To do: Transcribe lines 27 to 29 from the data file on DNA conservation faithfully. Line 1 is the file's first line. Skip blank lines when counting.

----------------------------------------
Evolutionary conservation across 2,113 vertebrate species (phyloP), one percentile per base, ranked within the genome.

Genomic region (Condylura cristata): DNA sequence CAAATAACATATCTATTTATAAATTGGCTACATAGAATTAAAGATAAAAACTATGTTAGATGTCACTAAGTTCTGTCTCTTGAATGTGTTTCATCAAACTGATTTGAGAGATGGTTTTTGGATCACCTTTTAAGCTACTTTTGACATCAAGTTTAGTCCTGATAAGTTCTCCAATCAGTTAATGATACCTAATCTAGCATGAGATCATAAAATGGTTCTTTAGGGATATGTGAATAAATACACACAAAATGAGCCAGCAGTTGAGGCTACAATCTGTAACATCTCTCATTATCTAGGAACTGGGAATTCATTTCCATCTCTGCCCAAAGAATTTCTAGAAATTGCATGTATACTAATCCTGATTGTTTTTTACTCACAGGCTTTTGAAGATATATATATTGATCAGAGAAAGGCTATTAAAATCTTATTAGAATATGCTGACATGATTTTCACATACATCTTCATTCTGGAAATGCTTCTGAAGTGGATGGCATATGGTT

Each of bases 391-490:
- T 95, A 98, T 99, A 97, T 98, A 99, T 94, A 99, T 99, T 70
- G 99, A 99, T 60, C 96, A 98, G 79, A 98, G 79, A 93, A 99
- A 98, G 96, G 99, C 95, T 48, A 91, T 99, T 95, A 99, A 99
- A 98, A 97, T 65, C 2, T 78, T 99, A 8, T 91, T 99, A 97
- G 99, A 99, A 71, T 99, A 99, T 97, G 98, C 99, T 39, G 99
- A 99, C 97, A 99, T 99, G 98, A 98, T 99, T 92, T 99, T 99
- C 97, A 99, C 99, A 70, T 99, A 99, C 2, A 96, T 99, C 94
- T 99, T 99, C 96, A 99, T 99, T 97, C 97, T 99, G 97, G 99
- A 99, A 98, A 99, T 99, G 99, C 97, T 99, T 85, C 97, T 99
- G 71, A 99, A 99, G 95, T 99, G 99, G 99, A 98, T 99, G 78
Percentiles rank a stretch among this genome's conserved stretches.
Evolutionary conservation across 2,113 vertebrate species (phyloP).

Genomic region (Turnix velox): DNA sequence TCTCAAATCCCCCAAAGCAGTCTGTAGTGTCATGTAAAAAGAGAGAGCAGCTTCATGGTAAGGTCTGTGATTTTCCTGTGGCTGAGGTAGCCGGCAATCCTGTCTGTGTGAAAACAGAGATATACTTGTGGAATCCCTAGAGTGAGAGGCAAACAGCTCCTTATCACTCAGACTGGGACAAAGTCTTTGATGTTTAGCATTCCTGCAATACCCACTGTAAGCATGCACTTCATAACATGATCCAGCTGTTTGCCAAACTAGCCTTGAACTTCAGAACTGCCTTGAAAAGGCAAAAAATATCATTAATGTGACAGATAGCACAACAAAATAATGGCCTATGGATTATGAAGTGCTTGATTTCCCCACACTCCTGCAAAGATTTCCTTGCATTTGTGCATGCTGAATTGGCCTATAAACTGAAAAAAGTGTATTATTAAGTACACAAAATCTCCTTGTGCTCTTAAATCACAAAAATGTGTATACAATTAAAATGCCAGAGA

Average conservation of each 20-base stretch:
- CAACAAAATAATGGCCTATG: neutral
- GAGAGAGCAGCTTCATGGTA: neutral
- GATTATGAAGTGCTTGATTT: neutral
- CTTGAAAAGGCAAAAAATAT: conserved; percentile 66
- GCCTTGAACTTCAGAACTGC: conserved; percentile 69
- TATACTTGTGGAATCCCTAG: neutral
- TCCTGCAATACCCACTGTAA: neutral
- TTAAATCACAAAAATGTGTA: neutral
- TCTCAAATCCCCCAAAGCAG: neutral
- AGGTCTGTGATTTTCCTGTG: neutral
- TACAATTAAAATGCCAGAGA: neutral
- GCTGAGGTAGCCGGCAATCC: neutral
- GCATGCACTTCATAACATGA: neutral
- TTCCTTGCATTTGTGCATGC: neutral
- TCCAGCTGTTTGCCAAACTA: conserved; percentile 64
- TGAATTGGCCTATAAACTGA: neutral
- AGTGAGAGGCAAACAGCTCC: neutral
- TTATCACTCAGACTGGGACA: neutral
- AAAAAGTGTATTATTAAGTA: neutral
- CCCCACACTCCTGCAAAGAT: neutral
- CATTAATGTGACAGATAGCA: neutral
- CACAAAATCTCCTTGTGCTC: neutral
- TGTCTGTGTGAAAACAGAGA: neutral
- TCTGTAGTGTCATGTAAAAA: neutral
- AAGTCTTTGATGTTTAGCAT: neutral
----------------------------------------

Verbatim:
- AGGTCTGTGATTTTCCTGTG: neutral
- TACAATTAAAATGCCAGAGA: neutral
- GCTGAGGTAGCCGGCAATCC: neutral